cases, we direct that the amount already paid to the workmen shall not be
recovered and the Registrar of the High Court is directed to ensure that the
remaining balance amount after verification of the claims be refunded to the
avoid any further litigation, we direct the management to submit a report to
this Court regarding regularization of the workmen within three months.
facts and circumstances it becomes imperative to issue direction regarding
regularization. The main object of enacting Industrial and Labour laws is to
ensure peace and harmony between the employers and the employees in the larger
interest of the society.
industrial growth leading to economic prosperity largely depends on happy and
healthy relationship between employers and employees. As early as in 1967, this
Court in the case of Hindustan Antibiotics Ltd. v. Workmen (AIR 1967 SC 948)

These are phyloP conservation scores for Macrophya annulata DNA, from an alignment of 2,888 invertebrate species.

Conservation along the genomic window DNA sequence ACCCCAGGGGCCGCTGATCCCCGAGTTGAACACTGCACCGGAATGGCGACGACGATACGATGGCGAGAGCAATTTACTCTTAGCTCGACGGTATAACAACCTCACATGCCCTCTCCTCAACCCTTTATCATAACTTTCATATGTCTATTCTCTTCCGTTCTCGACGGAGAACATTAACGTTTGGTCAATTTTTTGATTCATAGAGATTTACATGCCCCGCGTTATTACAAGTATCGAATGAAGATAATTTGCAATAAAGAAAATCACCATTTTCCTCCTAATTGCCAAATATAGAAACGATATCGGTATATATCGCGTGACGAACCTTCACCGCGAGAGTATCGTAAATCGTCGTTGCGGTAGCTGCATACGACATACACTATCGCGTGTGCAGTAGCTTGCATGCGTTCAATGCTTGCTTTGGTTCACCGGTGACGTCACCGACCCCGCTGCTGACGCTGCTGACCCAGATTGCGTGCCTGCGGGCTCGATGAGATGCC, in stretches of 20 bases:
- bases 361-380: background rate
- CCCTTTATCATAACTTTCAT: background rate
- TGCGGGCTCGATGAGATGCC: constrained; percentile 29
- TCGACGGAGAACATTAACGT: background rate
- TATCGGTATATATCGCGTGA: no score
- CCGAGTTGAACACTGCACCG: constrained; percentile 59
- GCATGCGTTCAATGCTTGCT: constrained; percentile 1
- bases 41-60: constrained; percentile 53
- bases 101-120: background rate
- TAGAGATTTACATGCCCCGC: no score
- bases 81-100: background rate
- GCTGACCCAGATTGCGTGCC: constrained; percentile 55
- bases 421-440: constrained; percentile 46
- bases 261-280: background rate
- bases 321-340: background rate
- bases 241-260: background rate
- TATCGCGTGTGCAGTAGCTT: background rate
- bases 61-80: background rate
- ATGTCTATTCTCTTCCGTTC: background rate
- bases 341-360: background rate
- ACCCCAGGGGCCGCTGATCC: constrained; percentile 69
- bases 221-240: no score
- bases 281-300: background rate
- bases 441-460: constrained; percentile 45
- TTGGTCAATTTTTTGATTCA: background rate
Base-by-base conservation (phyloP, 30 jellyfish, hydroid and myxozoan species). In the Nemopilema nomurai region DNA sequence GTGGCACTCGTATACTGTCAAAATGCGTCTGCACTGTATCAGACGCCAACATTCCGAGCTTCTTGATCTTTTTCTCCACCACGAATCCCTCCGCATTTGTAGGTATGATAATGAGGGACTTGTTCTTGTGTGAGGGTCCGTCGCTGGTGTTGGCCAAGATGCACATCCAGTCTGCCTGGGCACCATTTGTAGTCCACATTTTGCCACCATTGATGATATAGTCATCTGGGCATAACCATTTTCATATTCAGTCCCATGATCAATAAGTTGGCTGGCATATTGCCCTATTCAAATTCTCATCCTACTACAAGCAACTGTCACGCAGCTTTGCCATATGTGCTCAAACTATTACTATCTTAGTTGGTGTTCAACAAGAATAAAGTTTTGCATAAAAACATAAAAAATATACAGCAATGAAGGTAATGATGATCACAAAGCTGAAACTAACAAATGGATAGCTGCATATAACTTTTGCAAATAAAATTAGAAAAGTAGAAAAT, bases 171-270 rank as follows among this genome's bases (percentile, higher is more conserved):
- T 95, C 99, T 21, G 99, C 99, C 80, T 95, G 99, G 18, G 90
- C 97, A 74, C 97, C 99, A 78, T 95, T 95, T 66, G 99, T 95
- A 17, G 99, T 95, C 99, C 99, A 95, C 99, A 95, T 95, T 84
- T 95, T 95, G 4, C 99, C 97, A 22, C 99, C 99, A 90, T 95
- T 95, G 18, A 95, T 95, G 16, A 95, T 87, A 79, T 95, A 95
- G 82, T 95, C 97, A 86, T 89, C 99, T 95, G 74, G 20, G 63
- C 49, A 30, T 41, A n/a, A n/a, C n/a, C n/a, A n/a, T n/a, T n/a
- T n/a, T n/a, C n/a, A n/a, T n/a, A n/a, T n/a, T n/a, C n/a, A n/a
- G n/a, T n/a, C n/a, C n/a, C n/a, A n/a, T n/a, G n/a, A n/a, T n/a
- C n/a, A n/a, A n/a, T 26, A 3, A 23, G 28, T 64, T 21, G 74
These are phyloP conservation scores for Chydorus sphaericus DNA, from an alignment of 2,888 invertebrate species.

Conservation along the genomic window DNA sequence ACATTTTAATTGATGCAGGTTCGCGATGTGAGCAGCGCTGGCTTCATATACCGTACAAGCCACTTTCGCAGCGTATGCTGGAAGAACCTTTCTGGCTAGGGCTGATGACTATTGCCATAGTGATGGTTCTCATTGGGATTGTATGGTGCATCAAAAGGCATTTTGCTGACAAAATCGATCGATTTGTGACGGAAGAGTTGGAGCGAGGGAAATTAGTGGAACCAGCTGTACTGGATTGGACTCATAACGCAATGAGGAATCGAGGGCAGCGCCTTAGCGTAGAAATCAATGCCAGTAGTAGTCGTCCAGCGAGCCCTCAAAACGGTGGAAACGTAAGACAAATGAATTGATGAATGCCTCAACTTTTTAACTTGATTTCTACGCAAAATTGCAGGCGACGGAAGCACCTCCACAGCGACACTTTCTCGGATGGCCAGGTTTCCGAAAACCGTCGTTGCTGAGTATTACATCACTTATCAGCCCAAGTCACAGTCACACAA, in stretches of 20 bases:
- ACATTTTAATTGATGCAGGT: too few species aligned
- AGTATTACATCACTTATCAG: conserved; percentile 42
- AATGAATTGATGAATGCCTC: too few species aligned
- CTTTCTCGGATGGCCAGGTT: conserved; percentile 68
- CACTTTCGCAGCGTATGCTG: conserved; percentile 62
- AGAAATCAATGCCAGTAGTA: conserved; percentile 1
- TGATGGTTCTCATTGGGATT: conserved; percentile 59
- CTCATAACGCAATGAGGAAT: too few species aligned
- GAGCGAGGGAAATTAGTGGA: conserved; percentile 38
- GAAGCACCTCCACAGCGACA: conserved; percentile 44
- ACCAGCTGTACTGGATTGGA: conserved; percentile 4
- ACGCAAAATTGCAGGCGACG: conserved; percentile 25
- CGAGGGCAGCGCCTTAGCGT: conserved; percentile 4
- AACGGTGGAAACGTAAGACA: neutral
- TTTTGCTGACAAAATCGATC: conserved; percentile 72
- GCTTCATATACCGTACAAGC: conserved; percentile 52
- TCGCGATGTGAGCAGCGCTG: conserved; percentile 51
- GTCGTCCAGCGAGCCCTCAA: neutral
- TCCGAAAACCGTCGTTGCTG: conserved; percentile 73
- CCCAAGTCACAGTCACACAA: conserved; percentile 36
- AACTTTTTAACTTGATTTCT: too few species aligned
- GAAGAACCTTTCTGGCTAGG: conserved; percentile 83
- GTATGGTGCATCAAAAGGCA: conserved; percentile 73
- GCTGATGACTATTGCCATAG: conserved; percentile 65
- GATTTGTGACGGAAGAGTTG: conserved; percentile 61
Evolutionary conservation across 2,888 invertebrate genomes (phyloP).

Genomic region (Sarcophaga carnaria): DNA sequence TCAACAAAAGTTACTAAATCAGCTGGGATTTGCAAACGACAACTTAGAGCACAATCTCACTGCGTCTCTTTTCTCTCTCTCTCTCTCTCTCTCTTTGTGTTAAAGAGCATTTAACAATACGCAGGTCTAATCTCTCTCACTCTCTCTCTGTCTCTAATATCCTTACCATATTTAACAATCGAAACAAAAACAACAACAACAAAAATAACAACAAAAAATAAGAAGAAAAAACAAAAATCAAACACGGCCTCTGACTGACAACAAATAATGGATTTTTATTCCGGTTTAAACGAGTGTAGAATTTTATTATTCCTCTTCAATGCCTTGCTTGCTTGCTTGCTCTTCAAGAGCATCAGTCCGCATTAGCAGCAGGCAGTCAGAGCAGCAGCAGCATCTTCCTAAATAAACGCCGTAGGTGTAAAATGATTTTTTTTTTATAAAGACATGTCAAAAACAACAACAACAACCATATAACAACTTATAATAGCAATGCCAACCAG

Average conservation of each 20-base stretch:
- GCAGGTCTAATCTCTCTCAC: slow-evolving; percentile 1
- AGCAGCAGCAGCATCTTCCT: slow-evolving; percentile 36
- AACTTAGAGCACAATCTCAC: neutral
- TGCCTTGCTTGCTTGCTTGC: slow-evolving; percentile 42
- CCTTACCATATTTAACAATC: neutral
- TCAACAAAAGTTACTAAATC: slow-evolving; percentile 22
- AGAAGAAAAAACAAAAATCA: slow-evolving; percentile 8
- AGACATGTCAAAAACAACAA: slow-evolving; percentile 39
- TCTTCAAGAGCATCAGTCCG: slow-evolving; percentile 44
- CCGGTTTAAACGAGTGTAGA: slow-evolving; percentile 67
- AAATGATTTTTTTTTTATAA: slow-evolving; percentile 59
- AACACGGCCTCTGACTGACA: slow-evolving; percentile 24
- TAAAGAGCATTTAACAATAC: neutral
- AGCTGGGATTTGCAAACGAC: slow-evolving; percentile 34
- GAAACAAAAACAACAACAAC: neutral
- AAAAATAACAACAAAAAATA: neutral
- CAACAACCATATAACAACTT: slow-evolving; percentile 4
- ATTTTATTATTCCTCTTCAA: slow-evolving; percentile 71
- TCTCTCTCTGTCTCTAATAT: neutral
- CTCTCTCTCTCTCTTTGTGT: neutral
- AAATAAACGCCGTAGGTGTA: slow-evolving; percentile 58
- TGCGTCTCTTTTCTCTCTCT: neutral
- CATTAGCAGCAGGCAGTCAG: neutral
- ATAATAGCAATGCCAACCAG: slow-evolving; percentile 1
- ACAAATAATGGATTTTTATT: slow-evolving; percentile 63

observed that the social and economic upliftment of the labour is absolutely
imperative for securing industrial peace.
of tenure is essential for an employee so that he can give his best to the job.
This object can be attained by regularization of the employees within a
case of Calcutta Port Shramik Union v. Calcutta R.T. Association (AIR 1988 SC
2168), this Court observed that the object of enacting the Industrial Disputes
Act, 1947 and of making provision therein to refer disputes to tribunals for
settlement is to bring about industrial peace.
Court in S.M. Nilajkar and Others v. Telecom Distt. Manager, Karnataka (2003) 4
SCC 27 was of the opinion that the labour laws being beneficial pieces of
legislation are to be interpreted in favour of beneficiaries. According to the
Court, in case of doubt or where it is possible to take two views of a
provision, the benefit must go to the labour.
Court in State of Haryana v. Piara Singh (1992) 4 SCC 118 held that so far as